September 24, 2008
This is a 5-month long series of blog posts that are the entries in my journals written on most evenings as I hiked the Appalachian Trail in 1993. The journal entry appears first — indented — and then any additional commentary from my 15-years-removed perspective follows.
9/24/93 – Fri.
I made it into Stratton yesterday by 2:00, got all my errands done, and did a 15-mile day out today.
I’m staying with a couple of flip-floppers who were right behind me down south, so they know all about me even though I’ve never heard of them. That’s kind of a first on that side of the coin for me. They’re pretty excited about finally meeting me, so I guess my entries have been pretty good in the registers.
As I sat in the Stratton Diner this morning, I realized how much I want to settle in a really small town. It was so neat to watch people walk in and greet everyone else in the diner, including the waitress. Maybe that is part of the appeal of E.B. White, what with his fascination with the small-town life in Maine.
I’ve been meaning to document my “gay theory,” which I’ve developed over the past 6-8 months:
Some people are born straight. Some people are born gay. Some people are both/neither. Call it 1/3, 1/3, 1/3. Now, society is geared heterosexually, and thus most people live straight lives (1/3 it’s normal, 1/3 are easily pulled that way, and many of the gays never figure out their “natural” orientation). If society weren’t so geared that way, there would be a much more even balance of gays & straights in the world.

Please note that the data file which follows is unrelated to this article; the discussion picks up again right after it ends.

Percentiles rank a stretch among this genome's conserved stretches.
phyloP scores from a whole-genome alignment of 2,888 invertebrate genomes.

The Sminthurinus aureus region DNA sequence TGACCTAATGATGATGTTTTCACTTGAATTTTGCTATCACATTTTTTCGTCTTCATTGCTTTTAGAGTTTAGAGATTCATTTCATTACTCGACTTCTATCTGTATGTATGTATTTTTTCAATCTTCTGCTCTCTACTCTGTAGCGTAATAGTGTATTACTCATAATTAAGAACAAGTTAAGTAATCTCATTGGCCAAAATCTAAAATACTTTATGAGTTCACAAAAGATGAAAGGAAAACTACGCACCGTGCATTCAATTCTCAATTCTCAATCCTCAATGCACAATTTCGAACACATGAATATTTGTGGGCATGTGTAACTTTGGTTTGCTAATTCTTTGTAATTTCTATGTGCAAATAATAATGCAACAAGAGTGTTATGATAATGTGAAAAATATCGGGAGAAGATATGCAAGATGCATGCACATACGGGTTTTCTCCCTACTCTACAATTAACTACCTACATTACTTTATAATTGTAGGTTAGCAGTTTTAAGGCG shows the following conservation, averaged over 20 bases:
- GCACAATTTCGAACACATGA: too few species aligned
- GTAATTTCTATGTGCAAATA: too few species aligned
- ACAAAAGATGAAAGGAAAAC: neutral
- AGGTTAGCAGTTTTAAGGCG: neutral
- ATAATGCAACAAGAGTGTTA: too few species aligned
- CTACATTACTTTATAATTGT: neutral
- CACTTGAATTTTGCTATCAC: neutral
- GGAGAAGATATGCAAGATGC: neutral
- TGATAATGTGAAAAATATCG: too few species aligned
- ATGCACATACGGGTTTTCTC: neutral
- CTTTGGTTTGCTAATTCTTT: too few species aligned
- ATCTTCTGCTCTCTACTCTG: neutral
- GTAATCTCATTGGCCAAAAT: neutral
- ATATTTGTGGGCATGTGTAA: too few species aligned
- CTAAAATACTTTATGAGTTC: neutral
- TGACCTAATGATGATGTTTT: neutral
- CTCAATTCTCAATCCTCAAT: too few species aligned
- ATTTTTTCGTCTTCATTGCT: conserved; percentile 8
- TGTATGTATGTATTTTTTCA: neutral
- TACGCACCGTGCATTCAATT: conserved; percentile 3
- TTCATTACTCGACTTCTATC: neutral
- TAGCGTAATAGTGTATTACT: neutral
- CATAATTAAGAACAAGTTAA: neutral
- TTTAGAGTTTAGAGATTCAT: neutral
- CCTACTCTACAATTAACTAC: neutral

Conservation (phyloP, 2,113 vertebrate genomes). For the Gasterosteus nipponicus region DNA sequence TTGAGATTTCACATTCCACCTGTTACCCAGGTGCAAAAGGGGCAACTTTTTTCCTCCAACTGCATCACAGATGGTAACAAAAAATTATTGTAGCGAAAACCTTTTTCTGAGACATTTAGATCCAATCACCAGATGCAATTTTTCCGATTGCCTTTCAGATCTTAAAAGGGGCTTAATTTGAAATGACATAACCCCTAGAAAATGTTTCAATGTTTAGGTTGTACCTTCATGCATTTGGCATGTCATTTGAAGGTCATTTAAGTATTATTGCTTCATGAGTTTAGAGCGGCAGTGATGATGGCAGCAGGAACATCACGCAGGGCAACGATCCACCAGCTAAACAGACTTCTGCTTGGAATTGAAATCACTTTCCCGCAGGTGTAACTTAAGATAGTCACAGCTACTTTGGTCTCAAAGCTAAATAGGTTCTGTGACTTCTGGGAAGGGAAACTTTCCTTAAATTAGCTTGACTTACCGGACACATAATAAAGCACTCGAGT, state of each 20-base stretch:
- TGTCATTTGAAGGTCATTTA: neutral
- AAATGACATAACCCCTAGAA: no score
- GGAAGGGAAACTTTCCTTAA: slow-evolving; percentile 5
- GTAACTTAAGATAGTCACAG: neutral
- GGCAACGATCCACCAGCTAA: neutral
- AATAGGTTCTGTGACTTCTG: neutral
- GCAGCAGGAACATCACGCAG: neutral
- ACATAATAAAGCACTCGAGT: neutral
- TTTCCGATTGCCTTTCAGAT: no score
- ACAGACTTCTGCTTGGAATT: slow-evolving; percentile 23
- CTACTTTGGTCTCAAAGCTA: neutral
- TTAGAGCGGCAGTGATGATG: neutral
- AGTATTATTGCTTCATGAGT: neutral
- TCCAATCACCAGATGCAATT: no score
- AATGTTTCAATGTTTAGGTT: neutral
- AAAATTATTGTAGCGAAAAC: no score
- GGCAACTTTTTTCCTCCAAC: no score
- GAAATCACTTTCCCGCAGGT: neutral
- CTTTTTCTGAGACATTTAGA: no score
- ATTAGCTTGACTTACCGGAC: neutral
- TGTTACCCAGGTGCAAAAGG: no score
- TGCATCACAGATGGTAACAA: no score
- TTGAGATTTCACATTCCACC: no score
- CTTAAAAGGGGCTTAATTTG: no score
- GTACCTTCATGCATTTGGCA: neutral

Also, there is the thought that homosexuality is normal as part of the natural order of things. Whatever the controlling influence, be it “God,” “A Force,” or simply the world looking after itself, a high gay population does one very important thing — it slows the world population explosion without forcing people to not have children.
I’ve been writing and talking at the same time, so I don’t think I’ve been very coherent or articulate, but at least I got down the basic ideas.
I also met a group from The Hyde School in Maine (Bath) and got a job offer to do wilderness stuff there. It’s an alternative school of sorts — high parent involvement and encouragement of students to find their own special talents.
Book: Why Men Are the Way They Are. Second time it’s come up on the trail.
Stratton, Maine, was an unmentioned milestone for me. That’s where I had Julie’s engagement ring shipped. I did not remember one way or the other, but, clearly, I decided not to make any mention of the plan I hatched to propose to her in my journal. That was, I think, because I knew I would be finishing up journals and sending them back home, and I was nervous that I would say, “Sure, read my journal,” without realizing that was in it. I decided pretty early on the hike that I would like to propose to her on Mount Katahdin. I talked to my mother about it at the family reunion in Calloway Gardens, and she helped locate a jeweler in Beaumont who would work via a couple of sketches and the telephone to make the ring. He shipped it to Stratton.